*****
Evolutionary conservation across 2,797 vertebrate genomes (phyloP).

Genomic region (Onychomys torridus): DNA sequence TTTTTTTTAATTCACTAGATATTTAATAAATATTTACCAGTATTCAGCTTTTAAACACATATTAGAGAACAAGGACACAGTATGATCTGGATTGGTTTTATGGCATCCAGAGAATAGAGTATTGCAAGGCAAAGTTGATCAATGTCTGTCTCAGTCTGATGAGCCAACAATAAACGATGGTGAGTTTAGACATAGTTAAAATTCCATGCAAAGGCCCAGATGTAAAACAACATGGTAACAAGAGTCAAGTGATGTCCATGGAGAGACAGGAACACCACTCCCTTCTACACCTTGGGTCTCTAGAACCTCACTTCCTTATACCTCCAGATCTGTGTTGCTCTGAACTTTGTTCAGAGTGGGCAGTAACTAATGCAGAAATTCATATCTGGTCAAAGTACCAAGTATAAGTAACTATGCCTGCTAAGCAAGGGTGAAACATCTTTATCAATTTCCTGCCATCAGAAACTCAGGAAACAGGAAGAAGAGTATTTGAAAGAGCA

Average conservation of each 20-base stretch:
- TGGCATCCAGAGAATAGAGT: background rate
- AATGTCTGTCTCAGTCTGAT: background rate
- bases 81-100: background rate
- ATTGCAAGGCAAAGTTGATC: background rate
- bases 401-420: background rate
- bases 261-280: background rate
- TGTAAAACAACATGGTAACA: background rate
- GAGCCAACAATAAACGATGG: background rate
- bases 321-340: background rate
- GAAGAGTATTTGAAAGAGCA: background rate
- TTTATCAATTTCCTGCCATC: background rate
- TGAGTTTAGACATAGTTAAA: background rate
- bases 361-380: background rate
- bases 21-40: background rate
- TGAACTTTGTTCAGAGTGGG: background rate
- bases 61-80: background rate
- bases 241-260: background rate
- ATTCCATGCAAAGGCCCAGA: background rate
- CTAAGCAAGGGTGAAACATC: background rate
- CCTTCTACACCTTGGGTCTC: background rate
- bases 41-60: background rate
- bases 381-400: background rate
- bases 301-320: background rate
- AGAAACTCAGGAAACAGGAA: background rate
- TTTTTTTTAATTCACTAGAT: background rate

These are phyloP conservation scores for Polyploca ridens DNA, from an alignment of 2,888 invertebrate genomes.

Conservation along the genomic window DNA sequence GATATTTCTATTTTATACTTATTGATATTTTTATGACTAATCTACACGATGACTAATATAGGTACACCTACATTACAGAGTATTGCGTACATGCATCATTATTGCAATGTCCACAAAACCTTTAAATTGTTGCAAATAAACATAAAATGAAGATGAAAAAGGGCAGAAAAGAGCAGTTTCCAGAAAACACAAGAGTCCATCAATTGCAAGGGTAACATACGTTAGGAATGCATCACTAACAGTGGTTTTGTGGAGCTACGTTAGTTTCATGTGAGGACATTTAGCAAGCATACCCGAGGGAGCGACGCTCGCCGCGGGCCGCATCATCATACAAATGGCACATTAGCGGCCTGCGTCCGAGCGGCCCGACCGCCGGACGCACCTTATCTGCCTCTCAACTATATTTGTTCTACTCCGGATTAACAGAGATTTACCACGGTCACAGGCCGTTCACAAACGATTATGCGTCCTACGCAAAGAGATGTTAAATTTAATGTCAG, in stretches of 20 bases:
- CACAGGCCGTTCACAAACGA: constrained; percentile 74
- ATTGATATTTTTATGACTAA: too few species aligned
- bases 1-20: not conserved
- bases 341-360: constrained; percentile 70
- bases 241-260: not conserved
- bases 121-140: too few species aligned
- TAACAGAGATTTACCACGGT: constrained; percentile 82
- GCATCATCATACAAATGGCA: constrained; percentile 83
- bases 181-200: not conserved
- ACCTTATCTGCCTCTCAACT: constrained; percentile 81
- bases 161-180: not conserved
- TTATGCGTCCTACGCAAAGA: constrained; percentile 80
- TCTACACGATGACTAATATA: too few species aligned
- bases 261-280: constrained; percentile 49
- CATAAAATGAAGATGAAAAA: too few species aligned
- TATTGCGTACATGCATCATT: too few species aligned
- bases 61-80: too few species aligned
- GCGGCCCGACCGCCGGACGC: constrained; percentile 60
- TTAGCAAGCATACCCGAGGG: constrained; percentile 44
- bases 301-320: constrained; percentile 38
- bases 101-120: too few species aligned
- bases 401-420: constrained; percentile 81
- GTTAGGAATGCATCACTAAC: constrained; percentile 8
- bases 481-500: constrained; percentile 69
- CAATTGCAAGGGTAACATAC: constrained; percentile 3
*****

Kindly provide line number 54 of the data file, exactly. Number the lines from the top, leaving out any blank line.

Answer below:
- bases 481-500: constrained; percentile 69